A Failure to Communicate – Guest Post by Sarah Baker Andrus

Sarah Baker Andrus

From Jen: Today is the last day of our week of guest posts, and I’m simply thrilled to bring you the insights today of Sarah Baker Andrus of Vector Marketing Corporation, the marketing arm of Cutco. Vector plays an interesting role in the industry, as they market their products almost exclusively through college students in the summer. This means that they have a very keen understanding of what it takes to attract, train, and retain Generation Y. In today’s article, Sarah shares with us some insightful tips on communicating with this up and coming generation of our next direct sellers.

“A Failure to Communicate”

What’s the average age of the people on your team?  Have you ever wondered if you’re missing something because of difficulty attracting younger people into your business?  The direct selling business would seem to be tailor-made for “Generation Y” or Millennials – those individuals under 30.  Research shows that Millennials want flexibility and independence, they are far more entrepreneurial than previous generations, they want to give back, and they understand that the security of being an employee for 30 years with the same company is a thing of the past.

This presents direct sellers with an enormous opportunity and an equally big challenge.  We have a relationship-based business model, and effective communication is the key to success in our industry.  Yet this is the generation that was on a computer before they knew how to read.  A cell phone isn’t an amazing tool they marvel at, it’s something that would be confiscated if a teacher found them texting during class.  They keep in touch with friends through Facebook and Twitter.  In fact, the very term “friend” has become a verb in their vocabulary, as in “Friend me on Facebook, dude!”

My two sons sit squarely in the middle of this group – one is 21 and the other is 16.  I can tell you from personal experience that the way they communicate with their friends bears no resemblance to the hours my friends and I would spend on the phone in my teenage years.  Instead, the exchanges are limited to 140 characters.  There’s no room for nuance or niceties – unless you think a smiley face emoticon conveys deep, personal expression.  I can chalk some of this up to general teenage apathy, and some of it to their gender, but what remains is clearly emerging as a different style of communication.

If we as an industry want to recruit and sell to this generation, we’re going to have to adjust so that we can communicate with them.  That means recognizing that Millennials do only 30% of their interactions on a land line, for example, while 54% of their interactions with friends are done through texting.  And, that long list of Facebook “friends” they have?  It’s bound to include more than just a few people they met in a bar one night.  Maybe they are prospects, maybe they’re not.   If you’re hoping to bring Millennials onto your team, here are a few tips that can help:

  1. Get yourself a crash course in texting and learn what “brb,” “ttyl” and “jk”* mean.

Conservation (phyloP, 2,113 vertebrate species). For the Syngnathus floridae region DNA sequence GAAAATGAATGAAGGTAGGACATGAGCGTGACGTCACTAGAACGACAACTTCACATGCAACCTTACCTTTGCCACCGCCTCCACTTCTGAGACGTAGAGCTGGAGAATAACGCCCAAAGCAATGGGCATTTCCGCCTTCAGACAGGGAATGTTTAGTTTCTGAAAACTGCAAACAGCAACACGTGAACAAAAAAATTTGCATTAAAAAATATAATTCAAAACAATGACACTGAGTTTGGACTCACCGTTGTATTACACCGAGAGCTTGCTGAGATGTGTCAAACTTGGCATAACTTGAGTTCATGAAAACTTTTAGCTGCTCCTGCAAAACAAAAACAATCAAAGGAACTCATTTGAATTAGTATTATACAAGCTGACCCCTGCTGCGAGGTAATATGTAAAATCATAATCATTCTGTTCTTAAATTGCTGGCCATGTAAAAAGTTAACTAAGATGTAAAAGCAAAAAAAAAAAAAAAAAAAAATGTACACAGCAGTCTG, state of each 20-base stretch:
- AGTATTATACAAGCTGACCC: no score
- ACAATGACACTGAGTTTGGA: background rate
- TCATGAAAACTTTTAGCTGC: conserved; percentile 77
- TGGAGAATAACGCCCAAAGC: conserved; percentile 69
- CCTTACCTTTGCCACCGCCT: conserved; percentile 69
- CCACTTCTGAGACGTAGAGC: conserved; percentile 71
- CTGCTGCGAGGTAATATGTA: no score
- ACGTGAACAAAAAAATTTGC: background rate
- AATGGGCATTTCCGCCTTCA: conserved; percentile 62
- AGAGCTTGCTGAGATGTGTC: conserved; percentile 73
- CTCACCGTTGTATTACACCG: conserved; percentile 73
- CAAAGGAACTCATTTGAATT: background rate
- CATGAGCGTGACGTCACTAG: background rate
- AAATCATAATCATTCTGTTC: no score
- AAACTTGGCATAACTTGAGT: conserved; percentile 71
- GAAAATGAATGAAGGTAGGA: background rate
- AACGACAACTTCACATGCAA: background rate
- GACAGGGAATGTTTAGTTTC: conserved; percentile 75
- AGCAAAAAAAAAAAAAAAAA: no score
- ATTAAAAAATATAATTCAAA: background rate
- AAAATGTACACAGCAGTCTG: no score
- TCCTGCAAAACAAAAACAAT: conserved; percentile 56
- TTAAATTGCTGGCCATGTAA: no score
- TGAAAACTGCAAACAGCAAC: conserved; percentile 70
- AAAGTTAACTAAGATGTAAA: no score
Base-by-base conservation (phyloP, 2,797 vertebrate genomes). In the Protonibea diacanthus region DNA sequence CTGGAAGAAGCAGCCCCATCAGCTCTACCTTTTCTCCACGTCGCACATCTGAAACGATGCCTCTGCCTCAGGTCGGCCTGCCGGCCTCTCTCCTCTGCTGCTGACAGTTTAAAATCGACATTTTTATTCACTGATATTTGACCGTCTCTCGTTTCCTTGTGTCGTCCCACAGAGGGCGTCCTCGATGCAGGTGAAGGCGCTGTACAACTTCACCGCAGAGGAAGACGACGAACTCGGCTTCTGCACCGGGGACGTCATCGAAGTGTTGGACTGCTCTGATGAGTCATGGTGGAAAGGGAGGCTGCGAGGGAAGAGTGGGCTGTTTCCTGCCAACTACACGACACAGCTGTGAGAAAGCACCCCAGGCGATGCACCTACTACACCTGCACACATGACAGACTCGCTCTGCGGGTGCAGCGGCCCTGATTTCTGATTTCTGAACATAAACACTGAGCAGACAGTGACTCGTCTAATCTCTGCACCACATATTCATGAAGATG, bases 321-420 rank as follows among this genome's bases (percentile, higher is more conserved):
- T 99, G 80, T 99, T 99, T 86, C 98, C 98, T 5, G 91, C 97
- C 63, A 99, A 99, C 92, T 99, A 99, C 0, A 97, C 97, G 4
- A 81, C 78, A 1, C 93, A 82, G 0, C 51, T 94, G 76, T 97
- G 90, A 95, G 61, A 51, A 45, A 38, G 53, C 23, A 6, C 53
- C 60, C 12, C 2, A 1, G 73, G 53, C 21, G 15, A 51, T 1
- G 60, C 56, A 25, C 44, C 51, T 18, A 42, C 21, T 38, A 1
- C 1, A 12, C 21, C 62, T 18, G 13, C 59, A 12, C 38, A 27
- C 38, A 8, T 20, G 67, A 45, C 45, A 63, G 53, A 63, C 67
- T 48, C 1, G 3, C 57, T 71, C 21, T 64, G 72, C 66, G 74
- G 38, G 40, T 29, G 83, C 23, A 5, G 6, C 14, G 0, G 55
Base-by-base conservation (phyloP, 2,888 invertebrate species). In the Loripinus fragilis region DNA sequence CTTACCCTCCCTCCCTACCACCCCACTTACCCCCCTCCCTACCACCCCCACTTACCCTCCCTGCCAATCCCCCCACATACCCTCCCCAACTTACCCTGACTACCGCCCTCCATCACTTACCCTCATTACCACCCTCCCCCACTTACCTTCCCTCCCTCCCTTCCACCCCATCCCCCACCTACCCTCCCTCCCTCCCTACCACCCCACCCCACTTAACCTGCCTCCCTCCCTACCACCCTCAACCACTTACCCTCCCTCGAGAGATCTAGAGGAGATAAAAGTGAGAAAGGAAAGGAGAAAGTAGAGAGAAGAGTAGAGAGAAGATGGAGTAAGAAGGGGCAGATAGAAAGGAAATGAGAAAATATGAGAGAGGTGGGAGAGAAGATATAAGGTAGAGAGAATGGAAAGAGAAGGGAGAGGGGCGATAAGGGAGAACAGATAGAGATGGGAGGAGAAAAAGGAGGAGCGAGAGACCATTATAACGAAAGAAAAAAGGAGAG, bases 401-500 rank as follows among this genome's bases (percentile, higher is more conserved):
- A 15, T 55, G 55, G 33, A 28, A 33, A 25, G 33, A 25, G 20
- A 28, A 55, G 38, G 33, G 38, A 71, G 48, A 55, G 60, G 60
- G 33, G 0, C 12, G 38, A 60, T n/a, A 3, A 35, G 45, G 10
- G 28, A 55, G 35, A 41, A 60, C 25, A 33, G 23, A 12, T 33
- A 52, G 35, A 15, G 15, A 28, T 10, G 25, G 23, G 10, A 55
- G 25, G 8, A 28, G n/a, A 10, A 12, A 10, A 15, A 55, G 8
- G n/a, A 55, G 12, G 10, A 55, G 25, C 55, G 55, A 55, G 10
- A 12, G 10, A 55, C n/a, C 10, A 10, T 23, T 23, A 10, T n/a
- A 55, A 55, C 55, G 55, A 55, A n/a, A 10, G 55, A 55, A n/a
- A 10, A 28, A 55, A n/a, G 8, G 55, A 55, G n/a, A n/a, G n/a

2. Adapt scripts and approaches for email, Facebook and Twitter
  3. Plan to spend more time providing guidance to Millenials up front.  They want to know exactly what is expected. This time will pay off in the long run.
  4. Look at your recognition efforts – this is the generation that earned ribbons and trophies just for being on the team.
  5. Make sure your incentives are “cool.” Not sure?  Ask them what they want – they will tell you.

Attracting Millenials will take effort, but once you have them you will open up the floodgates to a whole new demographic – and you don’t want to miss that opportunity.

*Be right back, talk to you later, just kidding

 

Sarah Baker Andrus is director of external relations for Vector Marketing Corporation, the sole distributor of CUTCO Cutlery.  Vector’s sales force is comprised primarily of college students ages 18-22, and Sarah’s role is to assure the best possible recruiting climate for the business by promoting the sales opportunity and managing Vector’s corporate image. For more information check out:  www.vectormarketing.com,

www.facebook.com/vector.marketing.corp,

www.facebook.com/sarah.baker.andrus

2 Responses to A Failure to Communicate – Guest Post by Sarah Baker Andrus
  1. Pat Zahn
    August 5, 2011 | 11:06 am

    No doubt that you need to know who you are targeting and “speak their language” – from a team-building perspective, we need to look for people who can attract those we have difficulty attracting.

    Now, I just have to say this: I love Cutco knives, I’ve had them for years but I don’t love the way the young sales force has been taught to sell (at least in my neck of the woods – and it has been the same approach for years by many different people.)
    Pat Zahn recently posted..I’m Environmentally Conscious and I love to Drive

    • Jennifer Fong
      August 5, 2011 | 12:58 pm

      Pat, while you are of course entitled to your opinion, I would appreciate it if you could show more respect to a guest poster who has volunteered her time to share her extensive experience with us. Vector has plenty of customer service channels for the type of feedback you’ve shared here, if you feel the need to share it. I personally am very impressed with the business skills that Vector graduates walk out with, and I’ve told my own kids to consider it as a summer job when they get old enough.

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